Tax Warfare

Mitt Romney is a successful businessman and he has the tax returns to prove it! For this exact reason, Barack Obama’s reelection campaign is relentlessly seeking additional years of Romney’s tax records. The income tax returns every citizen files, including candidates running for public office, are considered private information and are protected as such. (In addition to tax returns, college transcripts are also protected as private information). It wasn’t until the 1970’s that presidential candidates began offering their income tax returns to the public.

Today, releasing this information is considered to be routine. Although this precedent is not founded in law, it is generally accepted as the norm. Now that Americans have come to define this as a part of the presidential election cycle, and promptly erased the notion that this information is indeed private, the foundation for a smear campaign aimed at a candidate’s wealth is established.

When a candidate does not release tax information, the insinuation is such that the candidate has something to hide. This implication is perpetuated by opponents to further tear down the character of the noncompliant candidate. However, this insidious implication is never truly analyzed by constituents to see that this is directly opposite of the constitutional tenet that an individual is ‘innoncent until proven guilty’.

Why might a candidate not wish to disclose their financial information? For the same type of reasons you clear your internet search history before your family, friends, or significant others come over.

Barack Obama’s re-election campaign has recently preyed on your ineffective understanding of the US tax code in suggesting that Mitt Romney pays less than you in taxes. The leviathan that is our tax code has many heads. Mitt Romney does not collect an income in the way that much of “middle class” America does, therefore the types of taxes he pays are not the same as the types of taxes a middle class American pays. Mr. and Mrs. Average American have a job in which they collect an hourly or salaried income upon which they are deducted income tax, Medicare tax, social security tax, state income tax, and local taxes, etc. Mitt Romney earns the majority of his income based on investments upon which he pays a ‘capital gains’ tax. For assets that Romney has held for longer than a year, he pays a “short-term” capital gains tax equivalent to the corresponding bracket income tax rate, a rate higher than middle class Americans. For assets that Romney has held for longer than one year, the “long-term” capital gains tax is applied at a rate that is below the income tax rate. A system such as this encourages long term investment, an essential element to any capitalist economy. Therefore, Mitt Romney is legally enjoying the lower taxes laid upon his long term investments in exchange for commitment to those investments, a logical and welcomed reward. The re-election campaign is exploiting the complex tax code and the average voter’s limited understanding of the US tax code to attack the integrity of Mitt Romney.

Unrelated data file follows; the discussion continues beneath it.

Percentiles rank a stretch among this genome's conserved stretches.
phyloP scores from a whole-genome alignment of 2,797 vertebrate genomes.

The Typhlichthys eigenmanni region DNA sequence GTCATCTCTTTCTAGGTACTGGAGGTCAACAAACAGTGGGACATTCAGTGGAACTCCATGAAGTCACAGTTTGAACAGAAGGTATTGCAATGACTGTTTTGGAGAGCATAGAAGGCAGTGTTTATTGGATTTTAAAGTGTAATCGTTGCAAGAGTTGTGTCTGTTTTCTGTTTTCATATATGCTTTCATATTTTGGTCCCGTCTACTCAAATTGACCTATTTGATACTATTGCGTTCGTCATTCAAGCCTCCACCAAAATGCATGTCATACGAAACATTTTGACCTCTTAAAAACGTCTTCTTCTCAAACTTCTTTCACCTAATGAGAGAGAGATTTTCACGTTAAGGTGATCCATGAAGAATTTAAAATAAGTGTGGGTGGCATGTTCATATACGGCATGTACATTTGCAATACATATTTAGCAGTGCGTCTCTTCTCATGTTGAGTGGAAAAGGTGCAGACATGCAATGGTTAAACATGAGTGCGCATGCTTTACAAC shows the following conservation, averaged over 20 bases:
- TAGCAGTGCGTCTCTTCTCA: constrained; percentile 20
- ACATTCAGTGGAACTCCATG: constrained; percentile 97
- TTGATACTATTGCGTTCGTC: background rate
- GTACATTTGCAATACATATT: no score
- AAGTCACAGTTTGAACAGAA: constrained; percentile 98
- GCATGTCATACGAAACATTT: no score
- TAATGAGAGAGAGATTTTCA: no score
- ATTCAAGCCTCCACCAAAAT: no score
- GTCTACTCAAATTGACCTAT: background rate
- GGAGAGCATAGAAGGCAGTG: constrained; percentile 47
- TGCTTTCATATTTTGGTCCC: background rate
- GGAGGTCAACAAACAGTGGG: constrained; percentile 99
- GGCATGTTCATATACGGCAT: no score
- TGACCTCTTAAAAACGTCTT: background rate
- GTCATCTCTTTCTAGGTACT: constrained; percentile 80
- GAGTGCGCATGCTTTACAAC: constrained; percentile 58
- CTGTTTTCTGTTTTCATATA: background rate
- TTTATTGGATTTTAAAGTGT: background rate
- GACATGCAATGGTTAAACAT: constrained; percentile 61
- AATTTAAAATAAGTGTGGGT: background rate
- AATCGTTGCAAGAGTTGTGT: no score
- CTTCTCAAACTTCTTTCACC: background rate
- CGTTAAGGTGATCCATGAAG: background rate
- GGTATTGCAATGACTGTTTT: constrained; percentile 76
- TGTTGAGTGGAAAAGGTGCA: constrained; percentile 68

**The tax code (and reform) will discussed in length in posts to come. The topic is expansive and deserves your  full attention. Explaining the topic in this point would simply not do it justice.

With two years of tax returns, Mitt Romney’s refusal to release further records, a voter demographic intent of finding out “what Mitt’s hiding”, and the convoluted US tax code the President’s re-election campaign is loaded for bear. All of this fuel fans the flames of the “Class Warfare” fire lit by the President. President Reagan had it right …

“Since when do we in America believe that our society is made up of two diametrically opposeed classes-one rich, one poor-both in a permanent state of conflict and neither able to get ahead except at the expense of the other? Since when do we in American accept this alien and discredited theory of social and class warfare? Since when do we in America endorse the politics of envy and division?”

 -Ronald Reagan, CPAC, 1982

Dean Jones

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